Chapter Eight. Kitzuki: The Most Ancient Shrine of Japan
'Of Shinto I know little. But there are eight hundred myriads of Kami in the Plain of High Heaven - so says the Ancient Book. Of these, three thousand one hundred and thirty and two dwell in the various provinces of the land; being enshrined in two thousand eight hundred and sixty-one temples. And the tenth month of our year is called the "No-God-month," because in that month all the deities leave their temples to assemble in the province of Izumo, at the great temple of Kitzuki; and for the same reason that month is called in Izumo, and only in Izumo, the "God-is- month." But educated persons sometimes call it the "God-present- festival," using Chinese words. Then it is believed the serpents come from the sea to the land, and coil upon the sambo, which is the table of the gods, for the serpents announce the coming; and the Dragon-King sends messengers to the temples of Izanagi and Izanami, the parents of gods and men.'
'O Akira, many millions of Kami there must be of whom I shall always remain ignorant, for there is a limit to the power of memory; but tell me something of the gods whose names are most seldom uttered, the deities of strange places and of strange things, the most extraordinary gods.'
'You cannot learn much about them from me,' replies Akira. 'You will have to ask others more learned than I. But there are gods with whom it is not desirable to become acquainted. Such are the God of Poverty, and the God of Hunger, and the God of Penuriousness, and the God of Hindrances and Obstacles. These are of dark colour, like the clouds of gloomy days, and their faces are like the faces of gaki.' 
'With the God of Hindrances and Obstacles, O Akira I have had more than a passing acquaintance. Tell me of the others.'
'I know little about any of them,' answers Akira, 'excepting Bimbogami. It is said there are two gods who always go together, - Fuku-no-Kami, who is the God of Luck, and Bimbogami, who is the God of Poverty. The first is white, and the second is black.'
'Because the last,' I venture to interrupt, 'is only the shadow of the first. Fuku-no-Kami is the Shadow-caster, and Bimbogami the Shadow; and I have observed, in wandering about this world, that wherever the one goeth, eternally followeth after him the other.'
Akira refuses his assent to this interpretation, and resumes:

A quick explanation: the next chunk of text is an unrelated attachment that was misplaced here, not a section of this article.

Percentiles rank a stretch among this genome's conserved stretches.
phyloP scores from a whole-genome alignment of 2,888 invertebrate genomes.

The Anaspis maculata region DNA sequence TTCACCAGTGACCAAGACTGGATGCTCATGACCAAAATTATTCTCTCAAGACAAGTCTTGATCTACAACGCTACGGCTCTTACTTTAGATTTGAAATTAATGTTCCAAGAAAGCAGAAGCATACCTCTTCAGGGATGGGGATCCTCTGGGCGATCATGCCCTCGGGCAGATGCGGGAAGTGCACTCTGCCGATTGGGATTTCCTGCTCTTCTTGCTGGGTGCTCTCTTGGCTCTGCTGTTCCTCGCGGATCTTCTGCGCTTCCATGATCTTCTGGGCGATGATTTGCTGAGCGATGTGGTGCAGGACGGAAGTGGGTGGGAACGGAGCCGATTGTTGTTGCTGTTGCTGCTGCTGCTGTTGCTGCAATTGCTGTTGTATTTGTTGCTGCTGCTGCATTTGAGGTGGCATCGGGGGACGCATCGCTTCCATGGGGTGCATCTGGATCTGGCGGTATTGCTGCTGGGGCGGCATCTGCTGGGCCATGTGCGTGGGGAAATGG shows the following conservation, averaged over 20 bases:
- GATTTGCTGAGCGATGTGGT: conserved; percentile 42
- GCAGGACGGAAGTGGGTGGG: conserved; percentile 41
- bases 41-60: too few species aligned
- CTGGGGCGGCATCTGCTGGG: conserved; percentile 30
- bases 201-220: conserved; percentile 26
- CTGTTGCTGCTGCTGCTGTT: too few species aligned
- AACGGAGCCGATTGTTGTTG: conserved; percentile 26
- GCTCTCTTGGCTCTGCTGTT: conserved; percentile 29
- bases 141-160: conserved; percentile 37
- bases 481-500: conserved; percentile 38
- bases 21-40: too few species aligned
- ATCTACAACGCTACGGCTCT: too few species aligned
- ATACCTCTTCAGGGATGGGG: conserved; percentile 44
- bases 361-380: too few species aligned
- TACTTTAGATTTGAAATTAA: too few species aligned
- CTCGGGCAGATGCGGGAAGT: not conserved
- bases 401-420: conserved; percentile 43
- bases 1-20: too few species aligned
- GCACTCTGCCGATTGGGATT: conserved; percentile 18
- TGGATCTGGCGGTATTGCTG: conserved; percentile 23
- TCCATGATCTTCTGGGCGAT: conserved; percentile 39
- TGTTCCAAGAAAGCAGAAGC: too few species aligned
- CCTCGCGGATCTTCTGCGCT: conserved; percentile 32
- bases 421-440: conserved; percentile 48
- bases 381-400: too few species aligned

'When Bimbogami once begins to follow anyone it is extremely difficult to be free from him again. In the village of Umitsu, which is in the province of Omi, and not far from Kyoto, there once lived a Buddhist priest who during many years was grievously tormented by Bimbogami. He tried oftentimes without avail to drive him away; then he strove to deceive him by proclaiming aloud to all the people that he was going to Kyoto. But instead of going to Kyoto he went to Tsuruga, in the province of Echizen; and when he reached the inn at Tsuruga there came forth to meet him a boy lean and wan like a gaki. The boy said to him, "I have been waiting for you" - and the boy was Bimbogami.
'There was another priest who for sixty years had tried in vain to get rid of Bimbogami, and who resolved at last to go to a distant province. On the night after he had formed this resolve he had a strange dream, in which he saw a very much emaciated boy, naked and dirty, weaving sandals of straw (waraji), such as pilgrims and runners wear; and he made so many that the priest wondered, and asked him, "For what purpose are you making so many sandals?" And the boy answered, "I am going to travel with you. I am Bimbogami."'
'Then is there no way, Akira, by which Bimbogami may be driven away?'
'It is written,' replies Akira, 'in the book called Jizo-Kyo-Kosui that the aged Enjobo, a priest dwelling in the province of Owari, was able to get rid of Bimbogami by means of a charm. On the last day of the last month of the year he and his disciples and other priests of the Shingon sect took branches of peach-trees and recited a formula, and then, with the branches, imitated the action of driving a person out of the temple, after which they shut all the gates and recited other formulas. The same night Enjobo dreamed of a skeleton priest in a broken temple weeping alone, and the skeleton priest said to him, "After I had been with you for so many years, how could you drive me away?" But always thereafter until the day of his death, Enjobo lived in prosperity.'
For an hour and a half the ranges to left and right alternately recede and approach. Beautiful blue shapes glide toward us, change to green, and then, slowly drifting behind us, are all blue again. But the far mountains immediately before us - immovable, unchanging - always remain ghosts. Suddenly the little steamer turns straight into the land - a land so low that it came into sight quite unexpectedly - and we puff up a narrow stream between rice-fields to a queer, quaint, pretty village on the canal bank - Shobara. Here I must hire jinricksha to take us to Kitzuki.